by Larisa Epatko
"Some foreign politicians did celebrate his election: Russian media were joyful. Far right parties in Germany and France also received a fillip, feeling that the wave of populism sweeping the world may lift them to power next year as well. Although President Trump will soon find out that many of Putin’s policies are deeply hostile to the United States whoever is in power in the White House, President Trump may find kindred spirits in the president of the Philippines Rodrigo Duterte and Colombia’s former President Alvaro Uribe. But not all populist leaders will simply bond with him and fall in line with his preferences simply on grounds of their shared hostility to a liberal international order and divisive and exclusionary domestic orientation.
This is heavy baggage that Trump brings to the Oval Office. The credibility of the United States as a country committed to pluralism, multiculturalism, inclusiveness, opportunities for all and human rights — in other words, U.S. soft power — has already suffered a serious blow. Recovering that reputation for enlightened leadership will be hard for President Trump, given the xenophobia of his rhetoric on the way to the White House.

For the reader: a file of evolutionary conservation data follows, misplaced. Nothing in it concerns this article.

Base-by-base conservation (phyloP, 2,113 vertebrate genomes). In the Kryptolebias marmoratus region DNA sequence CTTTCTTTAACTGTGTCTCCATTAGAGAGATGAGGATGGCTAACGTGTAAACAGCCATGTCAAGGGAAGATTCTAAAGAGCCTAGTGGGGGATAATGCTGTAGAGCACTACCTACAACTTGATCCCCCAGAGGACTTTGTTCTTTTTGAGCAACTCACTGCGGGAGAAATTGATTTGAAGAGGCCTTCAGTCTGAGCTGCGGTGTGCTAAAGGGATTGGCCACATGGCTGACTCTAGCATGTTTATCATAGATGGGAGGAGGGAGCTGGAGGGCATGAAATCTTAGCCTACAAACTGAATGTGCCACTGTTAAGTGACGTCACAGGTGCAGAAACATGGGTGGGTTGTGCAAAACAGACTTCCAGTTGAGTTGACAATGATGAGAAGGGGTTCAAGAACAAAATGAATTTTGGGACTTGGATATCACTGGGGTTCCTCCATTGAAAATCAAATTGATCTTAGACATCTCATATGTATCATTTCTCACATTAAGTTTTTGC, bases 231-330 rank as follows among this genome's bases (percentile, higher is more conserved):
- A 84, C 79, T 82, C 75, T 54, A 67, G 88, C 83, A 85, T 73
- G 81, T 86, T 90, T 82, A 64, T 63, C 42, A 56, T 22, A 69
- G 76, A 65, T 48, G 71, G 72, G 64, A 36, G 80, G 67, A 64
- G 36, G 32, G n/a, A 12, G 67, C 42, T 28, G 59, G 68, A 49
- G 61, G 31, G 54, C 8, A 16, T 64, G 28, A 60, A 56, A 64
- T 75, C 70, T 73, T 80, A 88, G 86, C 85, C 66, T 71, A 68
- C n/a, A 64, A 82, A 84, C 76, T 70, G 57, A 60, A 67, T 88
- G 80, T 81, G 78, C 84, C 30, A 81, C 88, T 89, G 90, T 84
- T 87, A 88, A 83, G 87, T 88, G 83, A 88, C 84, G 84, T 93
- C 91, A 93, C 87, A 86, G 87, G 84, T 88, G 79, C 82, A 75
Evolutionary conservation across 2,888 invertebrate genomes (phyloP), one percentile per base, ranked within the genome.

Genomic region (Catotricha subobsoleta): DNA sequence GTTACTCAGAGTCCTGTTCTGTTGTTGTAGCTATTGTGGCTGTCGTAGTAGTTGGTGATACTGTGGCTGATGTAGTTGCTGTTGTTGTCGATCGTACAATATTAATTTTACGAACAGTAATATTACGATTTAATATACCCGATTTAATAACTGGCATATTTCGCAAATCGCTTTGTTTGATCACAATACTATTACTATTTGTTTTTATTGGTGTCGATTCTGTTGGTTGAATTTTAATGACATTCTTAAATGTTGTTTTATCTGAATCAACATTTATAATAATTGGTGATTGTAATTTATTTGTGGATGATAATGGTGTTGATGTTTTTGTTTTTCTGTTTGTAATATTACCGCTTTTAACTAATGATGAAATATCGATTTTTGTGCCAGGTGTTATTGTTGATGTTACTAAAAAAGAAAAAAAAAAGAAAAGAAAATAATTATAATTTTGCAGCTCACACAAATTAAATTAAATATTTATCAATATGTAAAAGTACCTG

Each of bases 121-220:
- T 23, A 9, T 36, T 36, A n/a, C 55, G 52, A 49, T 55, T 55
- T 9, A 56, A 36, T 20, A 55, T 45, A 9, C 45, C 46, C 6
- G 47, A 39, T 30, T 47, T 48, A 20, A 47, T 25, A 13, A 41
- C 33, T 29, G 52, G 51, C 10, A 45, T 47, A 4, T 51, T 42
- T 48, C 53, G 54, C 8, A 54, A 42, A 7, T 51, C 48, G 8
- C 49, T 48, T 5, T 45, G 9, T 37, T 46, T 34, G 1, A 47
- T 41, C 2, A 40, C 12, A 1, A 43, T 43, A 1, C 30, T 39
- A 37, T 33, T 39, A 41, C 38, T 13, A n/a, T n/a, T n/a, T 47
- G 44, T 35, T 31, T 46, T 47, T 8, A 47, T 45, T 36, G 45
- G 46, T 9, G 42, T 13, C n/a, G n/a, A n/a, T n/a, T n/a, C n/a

In a bleak scenario, President Trump will attempt to implement the policies he proclaimed as a candidate Trump. Although he is unlikely to withdraw the United States from NATO, his divisive posturing could damage the alliance badly. Indeed, he appears to have little use for most multinational international organizations, including the United Nations, and their international dispute resolution processes.
If he persists in his proclaimed attempts to simply order others to adopt policies contrary to their interests, making them pay for walls and wars, and oscillates between withdrawal and erratic angry lashing out, he could damage many a bilateral relationship in Asia, the Middle East and Latin America. He could dangerously escalate reactions to North Korea’s belligerence and intensify tensions with China."